Tied with the price of gold, the value of silver, along with the stocks of silver mining companies, have been trending lower in recent weeks. But, according to Eric Sprott of Sprott Asset Management Inc., this dip is not an accurate indication of silver's future, and could even be the result of “market manipulation.”
“I think silver is going to be the big investment of this decade,” said Sprott, speaking at the Vancouver Resource Investment Conference. “I see the money pouring into silver and I feel the shortage. You see the data from China, you see the data from India, and you say 'why the hell is the price going down?' It makes no sense.
Sprott says that in spite of this rising demand, precious metals companies are “being misguided” by reports produced by GFMS Ltd, a leading independent precious metals consultancy which provides data on gold, silver, platinum and palladium market research.
“You will notice on the charts that for some bizarre reason the supply and demand are always equal. They're equal because they plugged net implied investment demand to make the numbers balance,” said Sprott. “The other day [silver] traded 500,000,000 ounces in a day on the COMEX when [the world] only produces 800,000,000 ounces in a year. It's a paper market; there's no inventory. I think the supply and demand have been massively miscalculated.”
Sprott also said he believes certain financial entities are controlling the price of silver, referencing recent lawsuits against J.P. Morgan Chase & Co. and HSBC for allegedly colluding on the silver market and informing each other of large trades. This suit also alleges the banks used their large positions to effect the market by flooding it with a disproportionate number of orders. Relating to this and other similar lawsuits, the Commodity Futures Trading Commission (CFTC) has been in the midst of a high-profile, two-year-old investigation of the silver market.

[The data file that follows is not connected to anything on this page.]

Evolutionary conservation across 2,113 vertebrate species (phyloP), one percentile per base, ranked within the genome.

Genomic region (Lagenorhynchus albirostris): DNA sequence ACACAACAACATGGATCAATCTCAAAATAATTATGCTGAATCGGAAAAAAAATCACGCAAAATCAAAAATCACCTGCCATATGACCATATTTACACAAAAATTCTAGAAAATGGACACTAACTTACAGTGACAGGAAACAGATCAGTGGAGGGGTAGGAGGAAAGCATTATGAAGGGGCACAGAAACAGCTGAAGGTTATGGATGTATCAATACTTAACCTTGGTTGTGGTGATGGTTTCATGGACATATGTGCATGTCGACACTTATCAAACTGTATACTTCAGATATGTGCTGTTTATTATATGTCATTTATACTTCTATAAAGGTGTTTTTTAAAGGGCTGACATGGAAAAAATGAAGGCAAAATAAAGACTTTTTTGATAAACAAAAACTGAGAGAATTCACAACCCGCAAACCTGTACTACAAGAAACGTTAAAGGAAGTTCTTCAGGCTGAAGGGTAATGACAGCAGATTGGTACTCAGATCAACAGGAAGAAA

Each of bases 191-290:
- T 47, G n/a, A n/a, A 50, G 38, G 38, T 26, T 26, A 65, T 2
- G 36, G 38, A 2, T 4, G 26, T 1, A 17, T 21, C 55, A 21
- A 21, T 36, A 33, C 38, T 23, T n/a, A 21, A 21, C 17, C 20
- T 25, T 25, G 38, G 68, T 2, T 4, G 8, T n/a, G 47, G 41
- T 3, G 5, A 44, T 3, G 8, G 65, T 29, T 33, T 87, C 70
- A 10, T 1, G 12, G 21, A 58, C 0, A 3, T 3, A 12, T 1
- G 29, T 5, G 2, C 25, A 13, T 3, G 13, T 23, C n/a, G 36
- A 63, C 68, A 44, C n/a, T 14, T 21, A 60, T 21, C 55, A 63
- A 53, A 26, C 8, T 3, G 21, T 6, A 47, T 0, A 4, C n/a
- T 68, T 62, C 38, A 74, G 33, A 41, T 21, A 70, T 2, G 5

“I believe there have been repeated attempts to influence the silver market and there have been fraudulent efforts to persuade and deviously control that price,” said Sprott.
The March silver contract has seen a downturn, with the market posting the lowest price since November 29th, 2011. Shares of most North American gold and silver miners also declined as prices for the precious metals hit a two-month low on Thursday January 20th, bringing top producers Barrick Gold (TSE:ABX) (NYSE:ABX) and Pan American Silver (TSE:PAA) (NASDAQ:PAAS) down 3 to 5 percent.
Though silver is down 12 percent since the beginning of 2011, it did make gains of over 80 percent in 2010, meaning this dip could be more of a correction that an indication of a long-term trend.
Sprott is not the only analyst with a bright vision of silver's future. In an interview with Reuters, analyst at Dundee Securities, Paul Burchell said: I do not think we have hit the bottom of this correction quite yet. This weakness in gold prices early in the year was somewhat expected. We saw this last year ... that said, we continue to believe the prospects of gold going forward are positive.
As reported in Gold Investing News, Brian Hicks, who helps manage $1 billion in the Global Resources Fund at U.S. Global Investors Inc. in San Antonio, echoed this sentiment saying, “The slide in gold and silver may not last. Prices may rebound on concern that Europe's debt crisis will spread, and that record-low U.S. interest rates and the biggest budget deficit ever will fuel inflation. Prices are close to a short-term oversold area.”
There is an almost indefinite global demand for silver, as it is used in almost every form of electronic equipment. Sprott says that Chinese net imports of silver were 112,000,000 oz in 2010 compared with at 100,000,000 oz net export in 2005.
“That's more than a 200,000,000 ounce shift,” said Sprott. “Where's it all going to come from?”